BossFeed Briefing for July 30, 2018. Last Monday, Seattle City Council passed the nation’s strongest Domestic Workers Bill of Rights, and it was signed into law by the mayor on Friday. Last Wednesday, the owners of Seattle’s KIRO-TV announced the station is up for sale, less than a year after the owners of Seattle’s KOMO-TV announced plans to purchase the owners of Seattle's KCPQ-TV. Today the King County Council considers whether to invest in a fancier Safeco Field, or to spend the money on affordable housing instead. And Sunday is the 37th anniversary of Ronald Reagan firing more than 11,000 air traffic controllers to break their strike.
Three things to know this week:
A Minneapolis McDonald’s has agreed to pay workers $20,000 in back wages after an investigation found the restaurant was paying employees less than the local minimum wage. The company says it was “an inadvertent error.”
Alaska Airlines announced higher-than-expected profits of nearly $200 million in the most recent quarter. The company previously spent several years trying to block $15/hour and other labor standards from taking effect at Sea-Tac Airport, claiming that it would hurt their business.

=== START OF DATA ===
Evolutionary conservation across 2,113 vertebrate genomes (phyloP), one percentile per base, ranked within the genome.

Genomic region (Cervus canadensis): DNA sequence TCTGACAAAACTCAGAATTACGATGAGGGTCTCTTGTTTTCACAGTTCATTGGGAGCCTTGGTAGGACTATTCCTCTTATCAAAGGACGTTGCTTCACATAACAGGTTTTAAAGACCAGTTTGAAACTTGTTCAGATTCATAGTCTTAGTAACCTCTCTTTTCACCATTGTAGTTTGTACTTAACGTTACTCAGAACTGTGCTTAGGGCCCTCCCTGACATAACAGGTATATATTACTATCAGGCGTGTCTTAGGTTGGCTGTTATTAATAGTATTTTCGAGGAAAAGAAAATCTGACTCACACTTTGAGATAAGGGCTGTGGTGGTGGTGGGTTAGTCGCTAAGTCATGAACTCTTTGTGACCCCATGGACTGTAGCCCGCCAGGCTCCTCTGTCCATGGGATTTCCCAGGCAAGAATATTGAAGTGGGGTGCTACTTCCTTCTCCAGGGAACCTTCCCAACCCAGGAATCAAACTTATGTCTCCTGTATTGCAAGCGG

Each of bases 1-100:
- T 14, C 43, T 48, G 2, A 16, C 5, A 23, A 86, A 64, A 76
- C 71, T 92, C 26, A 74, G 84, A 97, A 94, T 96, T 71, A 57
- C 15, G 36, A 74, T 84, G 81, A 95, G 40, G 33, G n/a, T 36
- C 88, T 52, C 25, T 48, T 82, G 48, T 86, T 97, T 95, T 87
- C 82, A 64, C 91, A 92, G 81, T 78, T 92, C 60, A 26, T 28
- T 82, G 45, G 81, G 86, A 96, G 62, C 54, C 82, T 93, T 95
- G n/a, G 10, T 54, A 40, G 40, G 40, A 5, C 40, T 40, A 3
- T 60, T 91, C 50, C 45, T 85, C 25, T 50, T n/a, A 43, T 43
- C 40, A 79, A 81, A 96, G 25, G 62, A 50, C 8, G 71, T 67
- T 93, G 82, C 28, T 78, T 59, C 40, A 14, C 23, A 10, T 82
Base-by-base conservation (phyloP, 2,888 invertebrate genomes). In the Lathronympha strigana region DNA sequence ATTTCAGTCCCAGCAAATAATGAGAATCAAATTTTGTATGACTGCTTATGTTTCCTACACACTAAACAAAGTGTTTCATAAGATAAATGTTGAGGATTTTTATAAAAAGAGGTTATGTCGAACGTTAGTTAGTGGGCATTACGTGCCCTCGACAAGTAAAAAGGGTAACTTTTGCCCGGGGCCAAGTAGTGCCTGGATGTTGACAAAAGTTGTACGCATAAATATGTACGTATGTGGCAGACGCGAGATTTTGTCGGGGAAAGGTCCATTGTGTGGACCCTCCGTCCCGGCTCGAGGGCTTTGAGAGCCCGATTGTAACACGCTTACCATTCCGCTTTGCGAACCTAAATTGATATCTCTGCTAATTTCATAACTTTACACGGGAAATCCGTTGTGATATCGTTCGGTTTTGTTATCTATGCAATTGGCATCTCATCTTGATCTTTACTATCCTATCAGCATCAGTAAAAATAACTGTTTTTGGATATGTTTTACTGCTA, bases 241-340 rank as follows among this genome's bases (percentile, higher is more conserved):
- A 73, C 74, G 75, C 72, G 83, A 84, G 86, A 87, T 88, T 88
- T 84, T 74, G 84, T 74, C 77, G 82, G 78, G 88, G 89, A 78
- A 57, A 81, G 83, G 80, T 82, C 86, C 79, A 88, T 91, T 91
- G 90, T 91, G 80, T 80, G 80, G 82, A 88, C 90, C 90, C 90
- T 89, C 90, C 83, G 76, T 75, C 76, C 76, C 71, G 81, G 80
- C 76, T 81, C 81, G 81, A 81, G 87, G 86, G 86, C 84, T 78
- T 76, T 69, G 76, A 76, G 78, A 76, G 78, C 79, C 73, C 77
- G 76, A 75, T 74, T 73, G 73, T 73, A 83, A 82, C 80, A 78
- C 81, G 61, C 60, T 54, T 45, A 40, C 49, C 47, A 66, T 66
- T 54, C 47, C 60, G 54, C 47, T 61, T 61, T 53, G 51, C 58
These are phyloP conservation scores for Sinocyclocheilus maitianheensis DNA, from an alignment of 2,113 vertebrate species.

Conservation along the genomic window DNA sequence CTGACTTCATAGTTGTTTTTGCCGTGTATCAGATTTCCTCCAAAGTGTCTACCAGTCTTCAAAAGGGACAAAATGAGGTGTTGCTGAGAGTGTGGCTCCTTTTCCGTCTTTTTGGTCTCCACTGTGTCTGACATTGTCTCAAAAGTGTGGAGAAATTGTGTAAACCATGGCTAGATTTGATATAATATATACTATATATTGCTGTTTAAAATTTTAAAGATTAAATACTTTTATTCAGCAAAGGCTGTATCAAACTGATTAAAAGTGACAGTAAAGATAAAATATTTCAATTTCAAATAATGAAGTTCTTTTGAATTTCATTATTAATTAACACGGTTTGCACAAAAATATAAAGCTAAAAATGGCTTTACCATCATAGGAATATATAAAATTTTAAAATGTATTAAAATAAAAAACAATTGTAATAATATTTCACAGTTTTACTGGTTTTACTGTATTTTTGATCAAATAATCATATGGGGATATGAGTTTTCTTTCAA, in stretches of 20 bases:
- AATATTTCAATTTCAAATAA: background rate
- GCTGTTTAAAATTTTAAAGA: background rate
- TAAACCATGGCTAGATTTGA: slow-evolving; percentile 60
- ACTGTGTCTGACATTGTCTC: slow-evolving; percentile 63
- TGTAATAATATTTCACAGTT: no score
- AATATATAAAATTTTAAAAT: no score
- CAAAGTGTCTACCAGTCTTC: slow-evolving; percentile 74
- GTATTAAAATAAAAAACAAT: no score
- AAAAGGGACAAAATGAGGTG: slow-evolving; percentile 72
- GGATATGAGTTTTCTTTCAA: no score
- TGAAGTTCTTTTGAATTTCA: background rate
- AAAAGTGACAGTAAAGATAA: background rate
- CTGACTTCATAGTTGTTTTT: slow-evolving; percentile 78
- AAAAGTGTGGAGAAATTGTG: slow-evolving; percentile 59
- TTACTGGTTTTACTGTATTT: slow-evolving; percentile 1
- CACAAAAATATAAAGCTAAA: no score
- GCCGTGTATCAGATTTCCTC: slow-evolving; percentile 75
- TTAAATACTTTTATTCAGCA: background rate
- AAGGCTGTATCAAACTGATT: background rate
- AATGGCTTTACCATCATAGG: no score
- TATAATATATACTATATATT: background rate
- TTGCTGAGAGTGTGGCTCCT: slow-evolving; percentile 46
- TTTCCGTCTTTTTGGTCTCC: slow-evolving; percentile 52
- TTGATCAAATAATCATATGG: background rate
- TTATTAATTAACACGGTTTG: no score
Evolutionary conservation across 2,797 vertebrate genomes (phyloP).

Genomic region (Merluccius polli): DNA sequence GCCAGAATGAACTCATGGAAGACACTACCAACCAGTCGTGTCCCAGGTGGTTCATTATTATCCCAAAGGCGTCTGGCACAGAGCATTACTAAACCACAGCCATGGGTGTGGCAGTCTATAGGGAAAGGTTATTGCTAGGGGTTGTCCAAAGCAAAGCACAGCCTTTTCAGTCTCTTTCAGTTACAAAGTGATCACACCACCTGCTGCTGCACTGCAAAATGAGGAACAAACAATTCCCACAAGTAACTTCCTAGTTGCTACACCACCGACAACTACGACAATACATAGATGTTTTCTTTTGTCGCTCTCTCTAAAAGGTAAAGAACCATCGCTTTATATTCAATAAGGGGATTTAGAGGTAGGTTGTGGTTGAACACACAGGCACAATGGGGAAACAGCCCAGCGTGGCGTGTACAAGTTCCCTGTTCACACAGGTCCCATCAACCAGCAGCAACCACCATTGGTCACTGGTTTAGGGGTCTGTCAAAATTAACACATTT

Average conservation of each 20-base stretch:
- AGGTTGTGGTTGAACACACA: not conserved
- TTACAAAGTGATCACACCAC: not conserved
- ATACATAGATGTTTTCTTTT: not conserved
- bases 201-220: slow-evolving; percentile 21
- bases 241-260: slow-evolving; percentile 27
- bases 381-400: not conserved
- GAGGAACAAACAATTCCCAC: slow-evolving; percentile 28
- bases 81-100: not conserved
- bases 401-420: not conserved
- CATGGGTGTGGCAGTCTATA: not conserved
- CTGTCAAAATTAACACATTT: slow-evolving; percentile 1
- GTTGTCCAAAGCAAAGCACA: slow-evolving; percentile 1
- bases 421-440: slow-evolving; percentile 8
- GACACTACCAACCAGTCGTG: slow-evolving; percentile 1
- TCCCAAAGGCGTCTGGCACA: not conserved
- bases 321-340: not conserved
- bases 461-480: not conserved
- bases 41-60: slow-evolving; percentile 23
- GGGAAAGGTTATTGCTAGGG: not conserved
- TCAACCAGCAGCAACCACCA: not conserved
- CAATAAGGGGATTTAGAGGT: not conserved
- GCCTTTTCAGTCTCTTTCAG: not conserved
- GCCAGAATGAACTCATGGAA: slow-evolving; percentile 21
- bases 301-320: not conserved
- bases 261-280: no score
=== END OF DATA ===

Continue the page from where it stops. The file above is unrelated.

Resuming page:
A parasite spread by cats can encourage risk-taking in affected humans, including an increased propensity to start new businesses. The same parasite also alters the behavior of rodents in ways that makes it more likely they will be eaten by cats.
Two things to ask:
What if they did the same with ratings on workers' rights? Yelp recently announced plans to integrate restaurant health inspection data with their crowdsourced restaurant reviews. The company has found that consumers tend to choose restaurants with higher health scores.
Could Seattle be leading the way again? Our Domestic Workers Bill of Rights is getting national attention for advancing a new model of worker power: a Domestic Workers Standards Board where employers, workers, and public representatives can come together to set industry standards. Nannies & house cleaners in Seattle are the first workers to win this in the United States.
And one thing that's worth a closer look:
As the privately-owned, for-profit Seattle Mariners attempt to extract $180 million in public funds for urgent regional needs like a new brewpub at Safeco Field, a recent report in the Seattle Times shows an even uglier side of the company. As the report details, three high-ranking executives have been accused of sexual harassment, leading to financial settlements with the complainants. The issue literally goes to the top — those cited included someone who was then the team President, someone who was at the time an Executive Vice President, and John Mather, who was then Executive Vice President of Finance and Ballpark operations, and has since been promoted to President & CEO. Meanwhile, the Mariners are saying they won’t renew a long-term lease to stay in Seattle unless they receive tax dollars which could otherwise go to affordable housing.
Read this far?
Consider yourself briefed, boss.